Wednesday, September 30, 2009
afternoon, one to Nigeria and one to Mongolia. These were both made
with funds paid back from previous loans. It is nice to know the
small original investment I made - about $100 spread over a few $25
loans - has gone out into the world, helped several small businesses,
come back to me, and been sent out again.
Friday, September 25, 2009
Among the "joys" of growing older is the interesting phenomenon of arthritis. There is the pain, an ever-present tempo that ebbs and flows to its own beat. Some days the throb is enough that I avoid moving at all, while others it is a background cadence as I creep around. In middle spots it is just an irritating accent, a sort of hip-hop beat nagging my journey.
There is a daily tallying of which joints are working properly, which are cranky, and noting those that might suddenly quit and walk away from the gig. Imagine a rusty automaton badly in need of oil. I creak, grind, and pop my way around wondering if today is the day the rust has eaten away enough to allow a finger to fall off, or a knee to buckle and dump me on my kettledrum. Who knew that surviving this long would mean I'd make my own rhythm accompaniment as I walk?
Friday, September 11, 2009
drenching fog that quickly lifted when the sun got over the horizon.
Every spiderweb on the sheep fence was bedecked in dew and looked
like rows of fisherman's nets hung out to dry. Autumn in the
countryside is beautiful.
Then there are the afternoons. Some are golden and sparkling but as
many others are eye-irritating and throat-clogging. It is a time when
folks burn the brush piles of a summer of cleaning up, or the
ranchers burn off a field to encourage new grass for their animals.
Yesterday's fire was north of us. The smoke was came south with the
breeze, so thick I could barely breathe. No prior notification so
there was no opportunity to escape upwind before the air was turned
gray. It is hard not to curse the source as I scurry about trying to
ascertain if this is controlled or some wildfire headed my direction.
Thursday, September 10, 2009
The rhetoric and name-calling in politics (I almost said American politics but isn't it universal?) gets me down. Rather than discuss or debate everything seems to devolve into a session of spewed venom, one side against the other. This seems to be the best we can come up with for dialogue and decision making. If we were kids playing in a sandbox with parents nearby we'd all be lined up for a spanking for acting this way.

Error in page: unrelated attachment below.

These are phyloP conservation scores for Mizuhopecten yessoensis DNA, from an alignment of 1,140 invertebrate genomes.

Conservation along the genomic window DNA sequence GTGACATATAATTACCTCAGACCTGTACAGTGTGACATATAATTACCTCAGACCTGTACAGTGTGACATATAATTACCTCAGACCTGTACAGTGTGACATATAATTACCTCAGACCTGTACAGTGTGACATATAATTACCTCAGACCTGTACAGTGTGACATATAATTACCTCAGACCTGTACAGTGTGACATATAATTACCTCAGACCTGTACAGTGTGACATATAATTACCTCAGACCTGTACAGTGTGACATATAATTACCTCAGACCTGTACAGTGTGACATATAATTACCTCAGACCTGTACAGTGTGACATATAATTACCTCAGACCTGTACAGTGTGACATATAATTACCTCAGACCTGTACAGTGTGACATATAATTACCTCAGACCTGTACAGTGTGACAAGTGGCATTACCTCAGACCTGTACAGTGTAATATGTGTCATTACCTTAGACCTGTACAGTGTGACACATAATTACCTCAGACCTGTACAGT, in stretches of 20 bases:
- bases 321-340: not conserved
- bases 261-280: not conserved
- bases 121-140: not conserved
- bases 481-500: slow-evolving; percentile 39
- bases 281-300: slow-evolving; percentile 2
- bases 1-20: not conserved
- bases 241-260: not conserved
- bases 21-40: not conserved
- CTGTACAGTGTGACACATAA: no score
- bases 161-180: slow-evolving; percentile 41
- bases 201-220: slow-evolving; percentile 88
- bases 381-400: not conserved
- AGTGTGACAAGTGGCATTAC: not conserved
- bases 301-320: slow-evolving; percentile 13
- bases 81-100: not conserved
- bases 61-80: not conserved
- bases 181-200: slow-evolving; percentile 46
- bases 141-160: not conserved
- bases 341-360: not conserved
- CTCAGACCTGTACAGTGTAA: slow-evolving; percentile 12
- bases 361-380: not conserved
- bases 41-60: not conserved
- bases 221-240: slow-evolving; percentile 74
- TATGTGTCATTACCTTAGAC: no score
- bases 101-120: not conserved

Another observation on this by fellow blogger Snowbrush: Snowbrush: The way I see it
Tuesday, September 8, 2009
from 10am until noon I gather with a group of writers to read and
critique each other's work. It is a wonderful two hours of mental
calisthenics practiced with smart, educated, and literate people who
love words and understand the labor involved in crafting them into
prose and poetry.
Yesterday was a typical session. Among the offerings read were a new
editing of a chapter from a memoir, a short story, and several poems.
We discuss the pieces, make suggestions or offer praise, correct
punctuation, and make observations on technique. We are audience and
classroom - teachers and students for each other.
Okay, that's the background. What I wanted to do here was shout a
"Hallelujah!" for time spent with poetry, with people who read,
appreciate, and write the stuff. Poetry was once a mainstay of
education as well as being the joy of masses. Knowledge was passed
generation to generation through verse and song. Somewhere along the
line it became a thing mostly ignored, touched sparingly in school
(usually in pain) and to be avoided whenever possible. Many people
look on it as snooty and beyond understanding. Of course we are
surrounded by rhyme in song lyrics and the books for children but, as
a friend said to me, "That hardly counts does it?"
I think it counts. I think poetry in all its forms counts: in music,
limerick, jump-rope rhyme, advertising jingle; in Shakespeare sonnet
and Wordsworth ode; in haiku or villanelle. Some is good, some bad,
and much more mediocre, but always it expresses our emotions. Hooray
Thursday, September 3, 2009
Arts Showcase, was dropped from the lineup offered by our satellite
provider, Dish Network. We get tons of stupid, culturally pointless
stations but the single one that consistently offered classical music
and dance is gone. I find it about as depressing as the music on
Sirius and CD they offer. Dozens of stations of rock, pop, rap, and
hiphop in mind-numbing variations (1990 pophiprap written between 4
and 4:30pm in Chicago on a rainy Thursday) are available while the
world music is generally limited to salsa and Hawaiian. What? No
other countries produce music? And the classical is severely limited
and tends to be repetitious as well as being badly notated re:
composer, selection name, artist.
I'm not historically a fan of classical music. I've always loved
Chopin and the familiar pieces most of us know - Beethoven's Fifth
Symphony, the 1812 Overture, themes by Tchaikovsky or Bach or
Prokofiev, but in the last couple of years I've learned to love some
Mozart and some Haydn as well and that leads me to want to listen to
more. Classic Arts Showcase was a wonderful place to discover a
variety of music, to see a bit of opera and ballet. Other than PBS,
whose programming in that area seems to slowly be eroding, where can
it be found - unless you live in a metropolitan area and have a
budget for tickets to real performances?
I'm saddened by the loss of access to an electronic venue for
something beautiful and meaningful in many lives. We all lose when
society limits choice to the most profitable. The world gets a little
bit duller as we get more constricted to mainstream.